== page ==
The Takeaway

The takeaway is that unless Suyaki is chosen, yakisugi will weather in color within around 10 years. The owner needs to decide whether to re-oil periodically or to accept the traditional Japanese patina aesthetic of a no-maintenance siding. Therefore yakisugi is a “maintenance-optional” siding.  Color longevity is generally dictated by oil finish maintenance, and this also affects wood integrity longevity over the long term. Though the two subjects are interrelated, customers need to understand that Japanese siding heat treatment improves wood longevity and not necessarily color longevity.  Also keep an open mind. Unoiled yakisugi will weather into an opulent, textured, varied, organic, rich patina. After traveling to many historical places in Japan researching siding, unoiled wood is hands-down my favorite.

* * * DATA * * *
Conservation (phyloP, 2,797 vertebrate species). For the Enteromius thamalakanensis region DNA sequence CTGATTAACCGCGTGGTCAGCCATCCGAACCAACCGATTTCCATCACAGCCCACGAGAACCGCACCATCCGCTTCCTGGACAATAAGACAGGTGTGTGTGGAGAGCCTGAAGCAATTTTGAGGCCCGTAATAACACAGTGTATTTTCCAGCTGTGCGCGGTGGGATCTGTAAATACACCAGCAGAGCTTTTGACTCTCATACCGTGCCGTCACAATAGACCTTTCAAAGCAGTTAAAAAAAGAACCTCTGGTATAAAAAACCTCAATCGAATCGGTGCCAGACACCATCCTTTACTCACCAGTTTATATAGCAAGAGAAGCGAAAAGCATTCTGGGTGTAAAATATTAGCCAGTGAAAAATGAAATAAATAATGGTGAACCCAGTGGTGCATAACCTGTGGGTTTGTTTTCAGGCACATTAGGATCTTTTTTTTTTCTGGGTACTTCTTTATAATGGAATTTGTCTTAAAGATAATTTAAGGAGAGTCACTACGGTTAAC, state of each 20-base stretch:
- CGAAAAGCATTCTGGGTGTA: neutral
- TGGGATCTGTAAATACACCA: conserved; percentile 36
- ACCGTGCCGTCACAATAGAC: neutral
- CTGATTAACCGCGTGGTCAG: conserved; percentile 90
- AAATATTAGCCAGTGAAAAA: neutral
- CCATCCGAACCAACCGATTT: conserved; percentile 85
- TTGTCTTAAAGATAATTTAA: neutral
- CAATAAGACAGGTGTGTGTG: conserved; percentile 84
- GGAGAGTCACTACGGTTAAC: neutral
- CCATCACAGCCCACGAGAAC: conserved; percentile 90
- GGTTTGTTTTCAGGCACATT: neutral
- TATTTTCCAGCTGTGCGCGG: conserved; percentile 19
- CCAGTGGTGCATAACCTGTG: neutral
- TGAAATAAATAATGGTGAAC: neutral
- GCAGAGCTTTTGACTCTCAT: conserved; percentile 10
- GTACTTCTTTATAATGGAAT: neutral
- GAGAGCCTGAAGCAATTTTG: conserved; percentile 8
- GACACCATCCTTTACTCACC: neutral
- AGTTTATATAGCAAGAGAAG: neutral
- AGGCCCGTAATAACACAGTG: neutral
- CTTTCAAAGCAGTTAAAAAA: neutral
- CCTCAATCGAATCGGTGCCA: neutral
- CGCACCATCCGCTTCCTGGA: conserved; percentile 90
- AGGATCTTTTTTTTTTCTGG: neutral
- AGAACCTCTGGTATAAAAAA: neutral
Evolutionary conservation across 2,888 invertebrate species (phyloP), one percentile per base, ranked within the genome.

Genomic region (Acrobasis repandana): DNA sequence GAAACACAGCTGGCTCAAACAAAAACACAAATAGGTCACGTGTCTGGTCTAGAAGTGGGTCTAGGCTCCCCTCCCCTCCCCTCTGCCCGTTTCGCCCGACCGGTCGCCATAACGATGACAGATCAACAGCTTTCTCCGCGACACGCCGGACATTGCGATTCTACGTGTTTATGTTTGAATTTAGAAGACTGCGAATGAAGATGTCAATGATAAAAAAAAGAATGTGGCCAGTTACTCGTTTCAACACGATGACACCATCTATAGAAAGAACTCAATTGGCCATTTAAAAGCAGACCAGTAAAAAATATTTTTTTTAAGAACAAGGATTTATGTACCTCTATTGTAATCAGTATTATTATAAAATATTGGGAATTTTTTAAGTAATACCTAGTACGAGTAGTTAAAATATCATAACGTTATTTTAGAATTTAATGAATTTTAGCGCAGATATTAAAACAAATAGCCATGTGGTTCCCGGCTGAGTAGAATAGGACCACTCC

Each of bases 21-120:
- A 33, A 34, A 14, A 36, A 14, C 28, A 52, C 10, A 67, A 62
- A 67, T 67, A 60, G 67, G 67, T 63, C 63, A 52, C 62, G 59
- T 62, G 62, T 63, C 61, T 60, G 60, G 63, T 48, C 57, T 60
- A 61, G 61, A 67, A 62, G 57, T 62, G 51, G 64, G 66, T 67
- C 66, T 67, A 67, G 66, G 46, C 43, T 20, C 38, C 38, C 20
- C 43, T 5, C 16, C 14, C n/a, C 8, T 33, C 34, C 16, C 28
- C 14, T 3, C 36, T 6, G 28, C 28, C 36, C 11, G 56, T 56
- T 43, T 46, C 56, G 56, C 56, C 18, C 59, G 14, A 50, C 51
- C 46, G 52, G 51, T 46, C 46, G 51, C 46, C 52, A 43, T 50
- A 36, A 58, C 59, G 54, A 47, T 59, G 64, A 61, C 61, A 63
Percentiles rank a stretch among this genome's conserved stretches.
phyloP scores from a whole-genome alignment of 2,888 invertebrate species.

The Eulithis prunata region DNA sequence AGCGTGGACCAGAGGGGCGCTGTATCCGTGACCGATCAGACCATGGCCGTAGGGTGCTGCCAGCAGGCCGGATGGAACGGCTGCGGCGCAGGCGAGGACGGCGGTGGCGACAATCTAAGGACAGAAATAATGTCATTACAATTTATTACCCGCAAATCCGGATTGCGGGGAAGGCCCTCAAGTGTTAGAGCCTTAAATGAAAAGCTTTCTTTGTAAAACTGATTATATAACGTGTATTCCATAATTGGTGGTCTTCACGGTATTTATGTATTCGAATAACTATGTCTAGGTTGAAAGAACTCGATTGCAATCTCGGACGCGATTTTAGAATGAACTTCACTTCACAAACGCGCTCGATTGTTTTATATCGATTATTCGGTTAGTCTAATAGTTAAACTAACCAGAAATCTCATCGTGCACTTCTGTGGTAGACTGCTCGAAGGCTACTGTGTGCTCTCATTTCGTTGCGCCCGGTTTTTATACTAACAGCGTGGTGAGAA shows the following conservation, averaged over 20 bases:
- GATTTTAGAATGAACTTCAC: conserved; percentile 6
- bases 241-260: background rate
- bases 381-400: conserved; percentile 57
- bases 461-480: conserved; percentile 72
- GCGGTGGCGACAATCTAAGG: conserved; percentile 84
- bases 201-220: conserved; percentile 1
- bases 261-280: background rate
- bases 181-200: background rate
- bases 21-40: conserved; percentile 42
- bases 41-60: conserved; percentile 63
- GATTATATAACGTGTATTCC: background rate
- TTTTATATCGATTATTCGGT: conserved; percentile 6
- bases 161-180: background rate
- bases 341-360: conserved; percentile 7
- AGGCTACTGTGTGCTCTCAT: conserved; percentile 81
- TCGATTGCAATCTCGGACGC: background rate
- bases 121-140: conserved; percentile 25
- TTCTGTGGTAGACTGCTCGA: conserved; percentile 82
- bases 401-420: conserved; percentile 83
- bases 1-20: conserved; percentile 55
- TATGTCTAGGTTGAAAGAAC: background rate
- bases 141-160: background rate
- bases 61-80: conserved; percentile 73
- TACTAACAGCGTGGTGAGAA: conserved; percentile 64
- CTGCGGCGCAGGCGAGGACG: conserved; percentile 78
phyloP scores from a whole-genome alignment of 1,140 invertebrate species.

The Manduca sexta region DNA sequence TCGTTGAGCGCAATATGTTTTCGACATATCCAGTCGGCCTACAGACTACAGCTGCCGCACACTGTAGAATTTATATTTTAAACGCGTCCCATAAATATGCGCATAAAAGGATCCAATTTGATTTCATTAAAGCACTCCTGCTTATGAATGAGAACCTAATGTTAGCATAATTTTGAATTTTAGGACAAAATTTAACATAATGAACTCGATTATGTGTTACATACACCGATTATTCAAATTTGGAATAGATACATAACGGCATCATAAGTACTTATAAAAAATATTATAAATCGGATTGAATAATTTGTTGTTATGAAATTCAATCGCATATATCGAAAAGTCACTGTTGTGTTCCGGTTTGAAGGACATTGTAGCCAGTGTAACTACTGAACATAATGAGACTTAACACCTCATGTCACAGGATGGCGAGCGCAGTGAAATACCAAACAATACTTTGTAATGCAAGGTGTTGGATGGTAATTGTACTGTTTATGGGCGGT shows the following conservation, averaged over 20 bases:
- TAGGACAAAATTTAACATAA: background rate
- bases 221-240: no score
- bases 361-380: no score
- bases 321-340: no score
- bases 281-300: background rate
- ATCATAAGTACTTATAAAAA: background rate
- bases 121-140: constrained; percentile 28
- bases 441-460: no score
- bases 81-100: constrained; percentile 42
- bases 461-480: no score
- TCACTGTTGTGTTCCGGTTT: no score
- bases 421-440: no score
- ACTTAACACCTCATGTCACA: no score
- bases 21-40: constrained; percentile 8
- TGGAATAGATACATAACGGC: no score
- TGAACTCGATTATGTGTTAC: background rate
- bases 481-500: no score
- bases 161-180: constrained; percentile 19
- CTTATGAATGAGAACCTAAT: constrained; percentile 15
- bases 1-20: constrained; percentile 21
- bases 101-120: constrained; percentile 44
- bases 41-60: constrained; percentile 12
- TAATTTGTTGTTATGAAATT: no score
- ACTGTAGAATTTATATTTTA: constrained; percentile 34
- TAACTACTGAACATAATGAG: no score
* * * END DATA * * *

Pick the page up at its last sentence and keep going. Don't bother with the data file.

The kura left side has Suyaki and the garage right side is clad with Gendai, both unoiled and around 20 years old. Note the rule in Japan is for stucco to be above wood, whereas in the West wood is generally above stucco as standard.